Writing Resources: Developing Cohesion
Cohesion is a characteristic of a successful essay when it flows as a united whole; meaning, there is unity and connectedness between all of the parts. Cohesion is a writing issue at a macro and micro level. At a macro-level, cohesion is the way a paper uses a thesis sentence, topic sentences, and transitions across paragraphs to help unify and focus a paper. On a micro-level, cohesion happens within the paragraph unit between sentences; when each sentence links back to the previous sentence and looks ahead to the next, there is cohesion across sentences. Cohesion is an important aspect of writing because it helps readers to follow the writer’s thinking.
Misconceptions & Stumbling Blocks
Many writers believe that you should avoid repetition at all costs. It’s true that strong writing tends to not feel repetitive in terms of style and word choice; however, some repetition is necessary in order to build an essay and even paragraphs that build on each other and develop logically. A pro tip when you’re drafting an essay would be to build in a lot of repetition and then as you revise, go through your essay and look for ways you can better develop your ideas by paraphrasing your argument and using appropriate synonyms.
Essay Focus: Macro Cohesion
Locate & read your thesis sentence and the first and last sentence of each paragraph. You might even highlight them and/or use a separate piece of paper to make note of the key ideas and subjects in each (that is, making a reverse outline while you’re reading).
- How do these sentences relate?
- How can you use the language of the thesis statement again in topic sentences to reconnect to the main argument?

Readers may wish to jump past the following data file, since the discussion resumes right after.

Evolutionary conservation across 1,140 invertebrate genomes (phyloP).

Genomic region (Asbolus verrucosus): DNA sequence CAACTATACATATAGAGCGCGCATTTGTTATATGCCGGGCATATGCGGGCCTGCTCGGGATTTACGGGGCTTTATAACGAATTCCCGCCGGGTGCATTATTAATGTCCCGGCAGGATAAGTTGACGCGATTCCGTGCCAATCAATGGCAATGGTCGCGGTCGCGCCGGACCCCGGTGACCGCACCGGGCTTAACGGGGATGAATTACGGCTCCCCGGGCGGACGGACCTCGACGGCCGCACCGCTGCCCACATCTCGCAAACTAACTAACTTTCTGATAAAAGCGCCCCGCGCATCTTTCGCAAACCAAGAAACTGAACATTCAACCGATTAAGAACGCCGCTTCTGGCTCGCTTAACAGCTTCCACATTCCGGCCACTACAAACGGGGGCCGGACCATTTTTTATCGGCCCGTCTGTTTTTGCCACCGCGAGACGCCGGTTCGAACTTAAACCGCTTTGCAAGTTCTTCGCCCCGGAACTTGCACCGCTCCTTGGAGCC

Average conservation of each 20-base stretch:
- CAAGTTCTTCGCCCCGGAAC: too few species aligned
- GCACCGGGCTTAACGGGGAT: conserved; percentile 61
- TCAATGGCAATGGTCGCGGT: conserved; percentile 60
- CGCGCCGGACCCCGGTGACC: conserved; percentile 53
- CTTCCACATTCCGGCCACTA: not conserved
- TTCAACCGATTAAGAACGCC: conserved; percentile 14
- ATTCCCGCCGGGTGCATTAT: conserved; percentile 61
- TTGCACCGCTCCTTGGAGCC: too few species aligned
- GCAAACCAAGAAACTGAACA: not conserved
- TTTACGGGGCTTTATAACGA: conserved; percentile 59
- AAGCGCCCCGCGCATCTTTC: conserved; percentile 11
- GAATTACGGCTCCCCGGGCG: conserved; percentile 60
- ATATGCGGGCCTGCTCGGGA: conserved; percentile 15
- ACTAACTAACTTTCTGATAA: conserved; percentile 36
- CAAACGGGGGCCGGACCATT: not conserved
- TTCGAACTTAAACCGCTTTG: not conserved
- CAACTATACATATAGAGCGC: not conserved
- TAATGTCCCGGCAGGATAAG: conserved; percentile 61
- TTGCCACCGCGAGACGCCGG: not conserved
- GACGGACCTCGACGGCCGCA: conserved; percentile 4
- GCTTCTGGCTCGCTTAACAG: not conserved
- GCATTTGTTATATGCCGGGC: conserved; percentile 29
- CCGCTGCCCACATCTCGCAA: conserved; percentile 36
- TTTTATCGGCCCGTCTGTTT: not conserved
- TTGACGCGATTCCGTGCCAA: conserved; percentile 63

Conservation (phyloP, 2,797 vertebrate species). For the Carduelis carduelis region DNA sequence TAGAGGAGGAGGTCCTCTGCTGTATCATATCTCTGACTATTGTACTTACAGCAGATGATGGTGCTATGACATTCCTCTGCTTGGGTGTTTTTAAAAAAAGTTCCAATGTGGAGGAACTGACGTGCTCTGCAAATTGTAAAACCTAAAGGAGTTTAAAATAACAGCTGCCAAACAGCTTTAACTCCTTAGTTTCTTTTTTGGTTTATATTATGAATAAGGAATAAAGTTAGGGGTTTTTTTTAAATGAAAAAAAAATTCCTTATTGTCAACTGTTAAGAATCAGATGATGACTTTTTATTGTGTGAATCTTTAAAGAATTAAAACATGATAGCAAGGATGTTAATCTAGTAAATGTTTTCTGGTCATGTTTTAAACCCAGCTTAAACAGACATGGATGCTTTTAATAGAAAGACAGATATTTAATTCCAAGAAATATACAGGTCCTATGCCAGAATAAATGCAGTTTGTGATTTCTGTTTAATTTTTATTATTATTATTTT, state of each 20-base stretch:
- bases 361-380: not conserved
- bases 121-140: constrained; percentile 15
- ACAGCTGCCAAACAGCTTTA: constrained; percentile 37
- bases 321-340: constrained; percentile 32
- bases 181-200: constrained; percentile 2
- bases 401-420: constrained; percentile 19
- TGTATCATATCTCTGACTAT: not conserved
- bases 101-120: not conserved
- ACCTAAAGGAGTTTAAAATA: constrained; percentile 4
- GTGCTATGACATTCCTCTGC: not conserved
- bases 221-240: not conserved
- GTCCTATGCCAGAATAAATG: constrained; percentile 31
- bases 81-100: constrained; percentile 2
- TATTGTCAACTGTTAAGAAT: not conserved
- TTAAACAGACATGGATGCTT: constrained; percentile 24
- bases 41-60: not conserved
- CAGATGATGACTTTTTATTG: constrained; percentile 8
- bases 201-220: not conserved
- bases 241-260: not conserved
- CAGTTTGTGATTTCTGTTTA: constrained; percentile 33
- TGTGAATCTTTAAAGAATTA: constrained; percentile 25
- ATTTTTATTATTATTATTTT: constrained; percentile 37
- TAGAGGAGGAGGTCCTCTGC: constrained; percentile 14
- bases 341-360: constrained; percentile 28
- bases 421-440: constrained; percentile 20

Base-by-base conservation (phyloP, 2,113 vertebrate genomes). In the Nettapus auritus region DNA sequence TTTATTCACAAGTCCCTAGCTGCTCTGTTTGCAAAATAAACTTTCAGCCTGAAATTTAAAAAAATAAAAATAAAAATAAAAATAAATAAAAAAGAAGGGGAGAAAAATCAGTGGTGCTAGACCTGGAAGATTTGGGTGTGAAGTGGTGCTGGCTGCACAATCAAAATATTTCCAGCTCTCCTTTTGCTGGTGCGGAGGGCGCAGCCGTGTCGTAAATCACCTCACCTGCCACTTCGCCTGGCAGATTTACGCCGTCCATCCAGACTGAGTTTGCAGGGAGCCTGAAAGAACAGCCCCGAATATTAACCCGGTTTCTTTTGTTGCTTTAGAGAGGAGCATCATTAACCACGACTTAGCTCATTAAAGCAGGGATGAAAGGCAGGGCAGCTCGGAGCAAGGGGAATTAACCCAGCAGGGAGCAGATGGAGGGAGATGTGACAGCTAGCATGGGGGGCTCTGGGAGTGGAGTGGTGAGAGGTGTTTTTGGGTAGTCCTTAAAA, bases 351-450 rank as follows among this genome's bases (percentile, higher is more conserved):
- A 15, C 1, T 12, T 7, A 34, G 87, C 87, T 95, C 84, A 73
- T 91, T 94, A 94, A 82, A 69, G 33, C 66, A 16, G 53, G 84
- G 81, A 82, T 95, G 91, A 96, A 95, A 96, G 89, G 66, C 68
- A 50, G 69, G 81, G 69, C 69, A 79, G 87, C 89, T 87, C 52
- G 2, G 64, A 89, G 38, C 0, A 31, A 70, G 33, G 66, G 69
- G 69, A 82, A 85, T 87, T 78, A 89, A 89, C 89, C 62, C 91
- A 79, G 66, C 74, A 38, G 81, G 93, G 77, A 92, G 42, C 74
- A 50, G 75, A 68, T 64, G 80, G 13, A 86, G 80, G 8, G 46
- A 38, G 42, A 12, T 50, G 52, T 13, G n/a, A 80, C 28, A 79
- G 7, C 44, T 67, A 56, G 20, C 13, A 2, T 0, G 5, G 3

- Does each paragraph clearly link back to the thesis? Is it clear how each paragraph adds to, extends, or complicates the thesis?
- Repetition of key terms and ideas (especially those that are key to the argument)
- Repetition of central arguments; ideally, more than repeating your argument, it evolves and develops as it encounters new supporting or conflicting evidence.
- Appropriate synonyms. Synonyms as well as restating (paraphrasing) main ideas and arguments both helps you to explain and develop the argument and to build cohesion in your essay.
Paragraph Focus: Micro Cohesion
For one paragraph, underline the subject and verb of each sentence.
- Does the paragraph have a consistent & narrow focus?
- Will readers see the connection between the sentences?
- Imagine that the there is a title for this paragraph: what would it be and how would it relate to the underlined words?
- Repetition of the central topic and a clear understanding of how the evidence in this paragraph pushes forward or complicates that idea.
- Variations on the topic
- Avoid unclear pronouns (e.g., it, this, these, etc.). Rather than using pronouns, try to state a clear and specific subject for each sentence. This is an opportunity to develop your meaning through naming your topic in different ways.
- Synonyms for key terms and ideas that help you to say your point in slightly new ways that also push forward your ideas.
Sentence to Sentence: Micro Cohesion
Looking at one paragraph, try to name what each sentence is doing to the previous: is it adding further explanation? Is it complicating the topic? Is it providing an example? Is it offering a counter-perspective? Sentences that build off of each other have movement that is intentional and purposeful; that is, the writer knows the purpose of each sentence and the work that each sentence accomplishes for the paragraph.
- Transition words (look up a chart) to link sentence and to more clearly name what you’re doing in each sentence (e.g., again, likewise, indeed, therefore, however, additionally, etc.)
- Precise verbs to help emphasize what the writer is doing and saying (if you’re working with a source/text) or what you’re doing and saying.
- Again, clear and precise subjects that continue to name your focus in each sentence.